The poison gas attack on August 21 that killed hundreds of civilians, including women and children, seems to have changed the course of Syria’s civil war that is now over two-and-a-half years in the making and in which - atrocities have escalated from both the rebels and the government forces.
First the US-military-strike was on to punish Syria for using chemical weapons, then Congress authorization for strike was on, and now all of that is put aside with Russia’s President Vladimir Putin scoring the first goal in this saga of Syria’s civil war mess that President Barack Obama put himself and the country in. By casting aside his villain image, Putin is now looking more like a champion of peace at the cost of USA, and perhaps a Nobel Peace prize candidate, should his proposal prevail.
US secretary of state John Kerry and his weapons experts are in Geneva to figure how good is Russia’s 4-step proposal to secure and eliminate Syria’s chemical weapons arsenal under international control.
Syria would become member of the Organization for the Prohibition of Chemical Weapons (OPCW) in the first step. As a second step, Syria must declare the locations of all its chemical weapons and where they are made in order to secure them. OPCW inspectors in thousands will go all over Syria in the third step to examine and verify all the declared sites and finally in the last step – these inspectors will determine the methods of destruction and then destroy all the declared chemical stockpiles of Syria.
Experts do not believe it will be as simple as stated above considering at least 100,000 people have been killed and over 2 million are rendered refugees in this gruesome civil war. Who will protect thousands of inspectors who could take months, if not years, to complete the monumental task on hand? By Pentagon estimates, Syria has over 1400 tons of sarin, VX, and mustard agents and several thousand delivery systems.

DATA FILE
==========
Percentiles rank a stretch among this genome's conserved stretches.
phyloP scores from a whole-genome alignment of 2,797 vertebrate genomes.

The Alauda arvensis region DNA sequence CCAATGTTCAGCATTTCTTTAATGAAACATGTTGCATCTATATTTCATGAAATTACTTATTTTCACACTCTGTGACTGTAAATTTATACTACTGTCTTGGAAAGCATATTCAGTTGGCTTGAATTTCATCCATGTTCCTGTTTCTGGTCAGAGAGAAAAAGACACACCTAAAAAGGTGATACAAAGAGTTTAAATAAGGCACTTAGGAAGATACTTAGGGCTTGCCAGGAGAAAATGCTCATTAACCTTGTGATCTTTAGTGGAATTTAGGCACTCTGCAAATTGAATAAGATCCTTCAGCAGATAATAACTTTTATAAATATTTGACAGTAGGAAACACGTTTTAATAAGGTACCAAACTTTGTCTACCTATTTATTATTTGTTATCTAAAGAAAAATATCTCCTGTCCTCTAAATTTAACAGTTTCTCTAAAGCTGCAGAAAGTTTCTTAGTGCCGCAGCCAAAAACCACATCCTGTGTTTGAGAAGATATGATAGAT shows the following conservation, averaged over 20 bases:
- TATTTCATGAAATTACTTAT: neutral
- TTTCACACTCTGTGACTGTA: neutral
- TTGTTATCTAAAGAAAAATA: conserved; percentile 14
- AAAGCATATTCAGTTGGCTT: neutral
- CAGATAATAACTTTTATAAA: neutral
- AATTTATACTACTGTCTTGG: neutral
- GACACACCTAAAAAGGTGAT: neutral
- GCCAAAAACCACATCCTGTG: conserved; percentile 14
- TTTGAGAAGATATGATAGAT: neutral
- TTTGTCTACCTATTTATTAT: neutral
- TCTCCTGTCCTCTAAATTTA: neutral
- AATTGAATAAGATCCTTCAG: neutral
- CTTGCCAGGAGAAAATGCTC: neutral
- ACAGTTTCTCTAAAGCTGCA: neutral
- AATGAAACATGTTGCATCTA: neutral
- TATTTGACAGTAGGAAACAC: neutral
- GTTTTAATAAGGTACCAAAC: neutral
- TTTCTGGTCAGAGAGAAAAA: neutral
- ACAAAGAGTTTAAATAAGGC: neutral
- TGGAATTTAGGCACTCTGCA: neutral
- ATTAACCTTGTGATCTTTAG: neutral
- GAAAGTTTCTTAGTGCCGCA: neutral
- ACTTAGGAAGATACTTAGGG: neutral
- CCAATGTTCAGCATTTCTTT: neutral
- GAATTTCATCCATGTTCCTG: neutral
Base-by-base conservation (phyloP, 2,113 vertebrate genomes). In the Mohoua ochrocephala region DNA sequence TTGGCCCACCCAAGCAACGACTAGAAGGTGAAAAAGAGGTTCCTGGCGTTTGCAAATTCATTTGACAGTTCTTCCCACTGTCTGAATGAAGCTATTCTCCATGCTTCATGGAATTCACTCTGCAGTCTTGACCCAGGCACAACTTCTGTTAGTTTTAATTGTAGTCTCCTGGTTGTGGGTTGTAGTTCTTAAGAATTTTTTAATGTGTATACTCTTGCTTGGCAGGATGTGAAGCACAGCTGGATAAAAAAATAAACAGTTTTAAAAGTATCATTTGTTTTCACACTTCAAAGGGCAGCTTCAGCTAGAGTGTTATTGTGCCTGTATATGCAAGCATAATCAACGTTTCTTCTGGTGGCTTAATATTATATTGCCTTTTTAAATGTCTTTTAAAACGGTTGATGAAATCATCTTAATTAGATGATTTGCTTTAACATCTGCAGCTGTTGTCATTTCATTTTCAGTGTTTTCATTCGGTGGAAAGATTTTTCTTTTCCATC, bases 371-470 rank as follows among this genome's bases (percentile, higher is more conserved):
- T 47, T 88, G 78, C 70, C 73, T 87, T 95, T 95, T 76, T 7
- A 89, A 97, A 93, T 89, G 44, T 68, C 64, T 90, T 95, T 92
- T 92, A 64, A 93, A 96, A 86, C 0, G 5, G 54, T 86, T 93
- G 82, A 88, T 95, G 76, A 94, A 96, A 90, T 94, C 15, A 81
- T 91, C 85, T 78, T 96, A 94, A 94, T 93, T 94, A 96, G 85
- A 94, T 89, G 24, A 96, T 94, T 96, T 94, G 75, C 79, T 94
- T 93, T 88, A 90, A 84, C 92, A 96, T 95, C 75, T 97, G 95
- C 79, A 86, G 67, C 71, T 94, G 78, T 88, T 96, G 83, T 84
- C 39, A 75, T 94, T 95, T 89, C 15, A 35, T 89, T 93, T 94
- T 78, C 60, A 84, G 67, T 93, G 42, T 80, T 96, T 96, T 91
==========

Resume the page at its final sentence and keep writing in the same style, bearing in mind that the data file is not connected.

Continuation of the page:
By agreeing to Russia’s proposal, Syria has admitted to possessing chemical stockpile and weapons for the first time. While Geneva Conventions prohibit chemical weapons use by any nation in any warfare, Syria, by not being party to the OPCW, had no requirement for their disclosure. Now they must.
The overall Syria situation is very fluid as over the last three weeks, the U.S. decision making has gone through several pivots with Obama and administration unable to define any concrete and meaningful foreign policy position. Republican Senator Bob Corker after meeting Obama said this: “There’s absolutely no question he’s very uncomfortable being commander in chief at this moment. In personal meetings, he comes across very confident. I wish I could deliver a speech as well as he does. But it’s like he wants to slip the noose. It’s like watching a person who’s caged, who’s in a trap and trying to figure a way out.”
Obama’s speech from the East Room of the White House on Tuesday night was for the express purpose of persuading the American public and members of Congress to support and authorize a limited military strike as punishment for Syria’s use of chemical weapons. Instead, it came out as a poignant, but cogent, argument for moral responsibility than any particular American interest this strike is needed for. In the end – Putin’s last hour diplomatic solution preempted all the circuitous talks about strike or not to strike.
For now we can all bask in the observation someone made recently: “If war is not urgent, as this one seems not to be, then perhaps war is not necessary.” The doves like us hope and pray for the success of the diplomatic solution, but should it fail – the war cries will be back with even greater crescendo.